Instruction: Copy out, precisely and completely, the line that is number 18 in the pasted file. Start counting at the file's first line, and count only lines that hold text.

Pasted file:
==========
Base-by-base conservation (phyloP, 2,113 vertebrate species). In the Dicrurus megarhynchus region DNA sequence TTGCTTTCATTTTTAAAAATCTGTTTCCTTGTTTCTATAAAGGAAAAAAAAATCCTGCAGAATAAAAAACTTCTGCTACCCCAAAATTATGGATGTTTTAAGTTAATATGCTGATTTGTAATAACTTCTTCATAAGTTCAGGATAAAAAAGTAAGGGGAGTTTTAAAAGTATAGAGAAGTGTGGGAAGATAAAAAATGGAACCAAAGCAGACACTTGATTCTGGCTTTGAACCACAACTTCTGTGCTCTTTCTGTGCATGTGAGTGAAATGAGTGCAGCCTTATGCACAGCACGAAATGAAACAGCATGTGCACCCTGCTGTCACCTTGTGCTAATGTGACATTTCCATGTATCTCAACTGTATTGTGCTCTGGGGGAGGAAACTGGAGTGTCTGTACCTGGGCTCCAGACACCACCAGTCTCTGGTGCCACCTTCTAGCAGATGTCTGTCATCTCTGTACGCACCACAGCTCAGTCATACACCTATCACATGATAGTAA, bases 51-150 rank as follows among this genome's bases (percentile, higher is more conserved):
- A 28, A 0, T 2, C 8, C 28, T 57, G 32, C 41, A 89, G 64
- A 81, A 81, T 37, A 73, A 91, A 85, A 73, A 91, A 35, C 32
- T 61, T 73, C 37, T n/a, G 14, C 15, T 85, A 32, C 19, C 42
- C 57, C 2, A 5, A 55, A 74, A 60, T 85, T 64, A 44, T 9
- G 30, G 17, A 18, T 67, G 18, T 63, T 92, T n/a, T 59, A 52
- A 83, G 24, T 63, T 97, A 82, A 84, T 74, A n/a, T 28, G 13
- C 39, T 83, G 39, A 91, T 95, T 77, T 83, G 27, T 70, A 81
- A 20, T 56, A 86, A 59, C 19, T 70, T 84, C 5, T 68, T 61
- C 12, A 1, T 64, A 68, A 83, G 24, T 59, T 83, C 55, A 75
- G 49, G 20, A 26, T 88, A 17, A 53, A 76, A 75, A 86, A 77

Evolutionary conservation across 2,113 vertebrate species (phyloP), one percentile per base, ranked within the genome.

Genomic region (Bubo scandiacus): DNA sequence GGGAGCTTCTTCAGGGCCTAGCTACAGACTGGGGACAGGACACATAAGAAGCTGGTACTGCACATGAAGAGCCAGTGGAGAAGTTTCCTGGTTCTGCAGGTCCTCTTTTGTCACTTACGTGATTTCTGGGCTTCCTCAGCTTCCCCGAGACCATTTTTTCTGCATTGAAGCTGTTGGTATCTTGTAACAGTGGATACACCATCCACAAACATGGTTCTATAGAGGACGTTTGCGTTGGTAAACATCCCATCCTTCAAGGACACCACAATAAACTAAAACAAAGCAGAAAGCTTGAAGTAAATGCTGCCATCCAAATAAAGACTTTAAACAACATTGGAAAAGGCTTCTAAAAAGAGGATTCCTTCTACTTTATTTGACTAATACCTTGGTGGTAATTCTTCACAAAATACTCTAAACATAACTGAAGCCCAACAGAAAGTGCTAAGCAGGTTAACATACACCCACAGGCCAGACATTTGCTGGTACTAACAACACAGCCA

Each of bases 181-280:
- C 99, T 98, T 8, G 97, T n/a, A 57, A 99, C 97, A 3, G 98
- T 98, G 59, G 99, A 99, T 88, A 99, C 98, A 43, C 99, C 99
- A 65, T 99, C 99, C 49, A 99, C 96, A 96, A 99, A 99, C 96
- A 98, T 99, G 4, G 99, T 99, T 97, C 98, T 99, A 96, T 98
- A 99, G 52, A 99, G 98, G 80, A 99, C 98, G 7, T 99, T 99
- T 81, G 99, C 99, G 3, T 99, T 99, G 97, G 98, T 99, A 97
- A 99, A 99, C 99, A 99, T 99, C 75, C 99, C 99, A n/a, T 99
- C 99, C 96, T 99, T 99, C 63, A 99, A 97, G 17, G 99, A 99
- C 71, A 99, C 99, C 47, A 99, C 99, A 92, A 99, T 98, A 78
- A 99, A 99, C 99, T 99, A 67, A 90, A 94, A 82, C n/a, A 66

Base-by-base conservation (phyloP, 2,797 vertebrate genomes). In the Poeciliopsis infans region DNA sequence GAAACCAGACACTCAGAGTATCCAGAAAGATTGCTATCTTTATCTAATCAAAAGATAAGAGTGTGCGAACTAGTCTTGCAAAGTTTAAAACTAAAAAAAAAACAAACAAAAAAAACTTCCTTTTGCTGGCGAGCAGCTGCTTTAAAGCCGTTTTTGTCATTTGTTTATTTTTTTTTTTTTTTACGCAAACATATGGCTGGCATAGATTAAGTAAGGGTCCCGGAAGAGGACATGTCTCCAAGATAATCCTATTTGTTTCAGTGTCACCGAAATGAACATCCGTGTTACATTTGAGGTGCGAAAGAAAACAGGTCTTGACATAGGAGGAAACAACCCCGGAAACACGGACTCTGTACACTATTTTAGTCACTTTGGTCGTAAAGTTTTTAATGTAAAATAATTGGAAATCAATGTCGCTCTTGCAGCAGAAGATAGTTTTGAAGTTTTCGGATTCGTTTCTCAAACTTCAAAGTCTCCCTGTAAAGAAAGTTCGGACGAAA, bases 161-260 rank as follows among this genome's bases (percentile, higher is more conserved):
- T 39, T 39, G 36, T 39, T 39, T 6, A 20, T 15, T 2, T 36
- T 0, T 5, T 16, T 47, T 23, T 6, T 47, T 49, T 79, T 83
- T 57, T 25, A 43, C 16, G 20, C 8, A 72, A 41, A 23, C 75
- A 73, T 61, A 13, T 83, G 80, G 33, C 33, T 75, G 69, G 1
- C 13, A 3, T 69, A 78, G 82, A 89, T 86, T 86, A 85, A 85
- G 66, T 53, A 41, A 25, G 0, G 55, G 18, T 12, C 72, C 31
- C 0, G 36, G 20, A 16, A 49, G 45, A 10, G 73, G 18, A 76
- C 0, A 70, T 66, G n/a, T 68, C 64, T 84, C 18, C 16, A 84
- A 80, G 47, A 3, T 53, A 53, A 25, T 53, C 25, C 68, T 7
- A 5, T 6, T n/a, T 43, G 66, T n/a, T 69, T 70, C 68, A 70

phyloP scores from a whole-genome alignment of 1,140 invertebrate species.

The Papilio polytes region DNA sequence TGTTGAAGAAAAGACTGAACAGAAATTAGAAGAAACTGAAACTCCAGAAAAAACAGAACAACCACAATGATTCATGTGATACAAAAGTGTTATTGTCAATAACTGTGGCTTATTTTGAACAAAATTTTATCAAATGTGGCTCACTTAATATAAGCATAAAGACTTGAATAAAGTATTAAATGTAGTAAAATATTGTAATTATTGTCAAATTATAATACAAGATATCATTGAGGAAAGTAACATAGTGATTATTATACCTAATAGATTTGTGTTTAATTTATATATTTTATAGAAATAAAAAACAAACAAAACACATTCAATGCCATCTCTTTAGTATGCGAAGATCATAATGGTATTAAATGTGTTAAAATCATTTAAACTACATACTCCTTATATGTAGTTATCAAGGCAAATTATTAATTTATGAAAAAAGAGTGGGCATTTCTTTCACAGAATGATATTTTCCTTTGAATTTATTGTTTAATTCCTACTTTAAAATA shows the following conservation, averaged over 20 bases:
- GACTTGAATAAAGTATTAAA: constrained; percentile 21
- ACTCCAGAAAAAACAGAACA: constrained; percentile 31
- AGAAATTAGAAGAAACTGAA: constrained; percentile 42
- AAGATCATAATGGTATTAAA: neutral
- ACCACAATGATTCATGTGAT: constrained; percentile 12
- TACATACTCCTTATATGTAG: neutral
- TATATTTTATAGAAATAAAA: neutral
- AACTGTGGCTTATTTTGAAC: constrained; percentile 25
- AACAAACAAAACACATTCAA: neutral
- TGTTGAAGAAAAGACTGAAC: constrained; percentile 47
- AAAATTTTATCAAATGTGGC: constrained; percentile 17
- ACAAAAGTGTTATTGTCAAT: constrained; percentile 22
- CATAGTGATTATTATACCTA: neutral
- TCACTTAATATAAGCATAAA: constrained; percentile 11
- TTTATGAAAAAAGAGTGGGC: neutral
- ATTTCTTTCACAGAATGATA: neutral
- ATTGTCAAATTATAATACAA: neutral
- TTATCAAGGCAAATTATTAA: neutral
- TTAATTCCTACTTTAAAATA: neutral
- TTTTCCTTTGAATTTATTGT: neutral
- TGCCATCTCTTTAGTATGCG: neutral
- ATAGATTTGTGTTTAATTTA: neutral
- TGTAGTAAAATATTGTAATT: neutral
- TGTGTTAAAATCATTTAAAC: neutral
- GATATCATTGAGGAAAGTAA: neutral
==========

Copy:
- A 98, T 99, G 4, G 99, T 99, T 97, C 98, T 99, A 96, T 98